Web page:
Coping With Quarantine: Arts educator Ryan Holmes

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Coping With Quarantine is a recurring feature that examines how people across Greater Lansing are being affected by the coronavirus. City Pulse aims to interview a diverse cast of residents as they adjust to a new lifestyle under the measures taken in Michigan to curb the pandemic. If you are interested in being featured, please contact ashleycitypulse@gmail.com

MONDAY, April 6 — Ryan Holmes, 36, of Lansing, is an artist and arts educator with Mid-Michigan Leadership Academy, where he instructs children from kindergarten to eighth grade. He’s known around town for his vibrant chalk art — intricate sketches and colorful portraits of comic book characters and other pop culture iconography from medieval dragons to the Teenage Mutant Ninja Turtles.

“We found out we were taking a month off, and that turned into the rest of the school year,” Holmes said.

Holmes, who is on paid leave from Mid-Michigan Leadership Academy, is also creating family-friendly how-to-draw classes on YouTube to engage children and other budding artists who are also in quarantine. He also participates in remote meetings with other school faculty to discuss online teaching strategies.

“I’m trying to keep art education going. I’ve been trying to be more personal and thoughtful with my creations,” Holmes said. “It’s a very different time for me. Now, I can create art without deadlines, so I’m using the isolation to get some artistic me-time.”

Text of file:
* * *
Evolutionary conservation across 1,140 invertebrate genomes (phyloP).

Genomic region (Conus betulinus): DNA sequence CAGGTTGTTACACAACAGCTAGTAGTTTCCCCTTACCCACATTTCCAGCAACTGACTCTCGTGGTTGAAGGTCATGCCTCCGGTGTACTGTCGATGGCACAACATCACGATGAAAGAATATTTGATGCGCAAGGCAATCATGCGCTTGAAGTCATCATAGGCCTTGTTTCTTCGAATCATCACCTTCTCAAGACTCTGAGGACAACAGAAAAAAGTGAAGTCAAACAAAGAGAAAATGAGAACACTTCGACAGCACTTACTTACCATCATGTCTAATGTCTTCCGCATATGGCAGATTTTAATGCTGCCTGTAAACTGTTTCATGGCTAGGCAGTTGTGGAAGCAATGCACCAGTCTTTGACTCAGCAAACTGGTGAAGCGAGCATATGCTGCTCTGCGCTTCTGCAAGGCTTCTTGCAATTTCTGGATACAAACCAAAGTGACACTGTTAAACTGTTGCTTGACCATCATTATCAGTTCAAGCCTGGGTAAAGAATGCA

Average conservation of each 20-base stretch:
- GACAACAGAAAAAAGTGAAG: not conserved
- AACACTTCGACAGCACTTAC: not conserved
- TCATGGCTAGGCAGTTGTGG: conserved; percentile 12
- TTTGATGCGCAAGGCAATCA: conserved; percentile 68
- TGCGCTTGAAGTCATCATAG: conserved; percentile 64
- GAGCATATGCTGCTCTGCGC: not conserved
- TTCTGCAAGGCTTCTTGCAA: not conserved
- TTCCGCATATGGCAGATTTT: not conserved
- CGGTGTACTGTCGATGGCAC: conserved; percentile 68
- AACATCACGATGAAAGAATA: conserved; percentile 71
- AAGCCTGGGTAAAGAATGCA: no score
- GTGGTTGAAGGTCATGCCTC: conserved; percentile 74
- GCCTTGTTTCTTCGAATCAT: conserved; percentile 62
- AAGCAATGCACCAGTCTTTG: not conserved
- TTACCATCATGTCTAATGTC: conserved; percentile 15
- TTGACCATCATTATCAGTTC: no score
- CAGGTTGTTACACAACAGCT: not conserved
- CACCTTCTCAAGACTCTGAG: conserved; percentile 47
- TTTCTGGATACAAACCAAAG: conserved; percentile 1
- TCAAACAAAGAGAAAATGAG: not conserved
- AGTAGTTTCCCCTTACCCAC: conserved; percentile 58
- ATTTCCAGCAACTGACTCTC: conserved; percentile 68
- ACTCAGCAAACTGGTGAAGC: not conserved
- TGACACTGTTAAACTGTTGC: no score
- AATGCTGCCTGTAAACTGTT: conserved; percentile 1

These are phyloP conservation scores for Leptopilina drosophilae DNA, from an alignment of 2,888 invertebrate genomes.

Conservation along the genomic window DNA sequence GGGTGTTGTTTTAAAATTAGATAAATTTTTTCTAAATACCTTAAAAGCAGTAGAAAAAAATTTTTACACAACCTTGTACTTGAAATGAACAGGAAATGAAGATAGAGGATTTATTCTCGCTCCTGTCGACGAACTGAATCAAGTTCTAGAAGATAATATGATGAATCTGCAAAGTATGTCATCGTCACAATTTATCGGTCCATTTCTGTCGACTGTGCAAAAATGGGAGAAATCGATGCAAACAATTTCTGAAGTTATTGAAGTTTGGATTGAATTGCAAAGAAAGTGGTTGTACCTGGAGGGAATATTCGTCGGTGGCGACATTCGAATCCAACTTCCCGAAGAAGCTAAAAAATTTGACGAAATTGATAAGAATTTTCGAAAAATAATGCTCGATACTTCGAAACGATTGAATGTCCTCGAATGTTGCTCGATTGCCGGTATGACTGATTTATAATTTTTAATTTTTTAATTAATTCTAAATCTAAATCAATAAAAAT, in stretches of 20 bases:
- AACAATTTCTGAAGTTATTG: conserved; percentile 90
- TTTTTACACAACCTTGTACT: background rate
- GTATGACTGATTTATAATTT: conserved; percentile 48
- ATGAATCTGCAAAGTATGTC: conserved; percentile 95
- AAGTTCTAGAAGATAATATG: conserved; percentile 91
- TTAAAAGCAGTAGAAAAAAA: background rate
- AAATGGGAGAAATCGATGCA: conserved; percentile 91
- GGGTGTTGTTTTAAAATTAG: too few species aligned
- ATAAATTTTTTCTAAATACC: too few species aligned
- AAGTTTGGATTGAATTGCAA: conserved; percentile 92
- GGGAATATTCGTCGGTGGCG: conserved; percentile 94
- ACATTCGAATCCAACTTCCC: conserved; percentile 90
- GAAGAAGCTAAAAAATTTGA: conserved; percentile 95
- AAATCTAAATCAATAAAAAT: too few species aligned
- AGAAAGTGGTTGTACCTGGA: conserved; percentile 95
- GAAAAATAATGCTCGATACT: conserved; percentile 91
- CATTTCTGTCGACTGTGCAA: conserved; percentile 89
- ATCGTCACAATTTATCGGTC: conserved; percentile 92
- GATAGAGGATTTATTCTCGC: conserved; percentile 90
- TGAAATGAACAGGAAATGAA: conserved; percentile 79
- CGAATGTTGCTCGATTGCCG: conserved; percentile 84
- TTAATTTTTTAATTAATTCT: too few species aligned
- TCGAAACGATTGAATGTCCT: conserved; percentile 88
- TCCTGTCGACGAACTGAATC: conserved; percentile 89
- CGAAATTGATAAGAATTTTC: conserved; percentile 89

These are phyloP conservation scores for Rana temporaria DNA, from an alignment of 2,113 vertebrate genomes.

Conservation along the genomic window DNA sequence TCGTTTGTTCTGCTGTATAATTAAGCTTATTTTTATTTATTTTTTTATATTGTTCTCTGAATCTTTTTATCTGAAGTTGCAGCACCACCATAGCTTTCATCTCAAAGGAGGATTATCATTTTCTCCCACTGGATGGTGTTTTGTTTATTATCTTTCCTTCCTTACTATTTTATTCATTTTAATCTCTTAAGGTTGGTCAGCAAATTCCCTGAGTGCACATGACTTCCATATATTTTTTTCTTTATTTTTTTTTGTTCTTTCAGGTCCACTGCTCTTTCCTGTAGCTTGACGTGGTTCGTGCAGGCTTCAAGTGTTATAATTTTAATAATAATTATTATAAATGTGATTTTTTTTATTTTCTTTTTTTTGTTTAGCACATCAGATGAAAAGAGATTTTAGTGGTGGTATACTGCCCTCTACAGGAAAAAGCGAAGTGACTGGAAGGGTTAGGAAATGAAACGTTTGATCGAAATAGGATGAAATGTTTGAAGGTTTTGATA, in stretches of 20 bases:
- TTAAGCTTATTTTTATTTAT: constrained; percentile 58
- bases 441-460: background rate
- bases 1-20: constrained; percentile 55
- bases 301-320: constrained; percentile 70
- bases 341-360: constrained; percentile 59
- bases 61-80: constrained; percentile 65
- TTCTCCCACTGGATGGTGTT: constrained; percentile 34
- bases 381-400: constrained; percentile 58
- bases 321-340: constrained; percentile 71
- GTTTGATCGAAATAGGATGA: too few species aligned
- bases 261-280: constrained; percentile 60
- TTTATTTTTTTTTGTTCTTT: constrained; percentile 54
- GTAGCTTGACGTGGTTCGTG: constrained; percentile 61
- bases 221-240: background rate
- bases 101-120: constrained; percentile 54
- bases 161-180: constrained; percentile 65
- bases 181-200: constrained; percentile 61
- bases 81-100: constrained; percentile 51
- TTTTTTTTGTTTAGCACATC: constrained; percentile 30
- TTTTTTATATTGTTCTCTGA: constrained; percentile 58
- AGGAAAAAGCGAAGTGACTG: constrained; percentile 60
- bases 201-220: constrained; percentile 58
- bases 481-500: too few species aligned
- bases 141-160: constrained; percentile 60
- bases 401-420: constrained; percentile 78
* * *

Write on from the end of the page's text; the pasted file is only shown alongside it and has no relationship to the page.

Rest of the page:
Being separated from his students and dealing with a wave of art show cancellations causes Holmes to feel growing anxiety as the weeks of self-isolation roll on.

“As an educator, you are the norm. You are a constant in a lot of those kids’ lives, and to not be there for them is really tough,” Holmes said. “There’s a sense of disappointment — especially when things you’re looking forward to are canceled. But my kids’ safety is the number one thing. We’re lucky that this is a time with many different options for communication, but it’s taken a while to emotionally reset and say, ‘Here we go, we’re going to try this a different way.’”

While Holmes calls his daily educational YouTube videos his “reason for getting out of bed,” he still finds time to head outdoors to produce more of his chalk art. He’s also diligently creating sketches and — when he needs to have some mindless fun — he’ll build structures out of LEGOs. Holmes also uses his additional free time to work on various projects for his “Ghostbusters” fan club.

“We have a lot of time, and for creative people, that can be dangerous,” Holmes laughed.

Holmes said social media has made it easy to get “flooded” with updates on the coronavirus.

“I try to verify my sources when I get my information. Sometimes you see things from weeks ago, or the days are switched up,” Holmes said. “I try to stay aware of things that are going on, but I am a fight instead of flight person. I have to be doing things; I’m following creators and seeing how they are helping out. I’m intrigued by how people have stepped up in different ways.”

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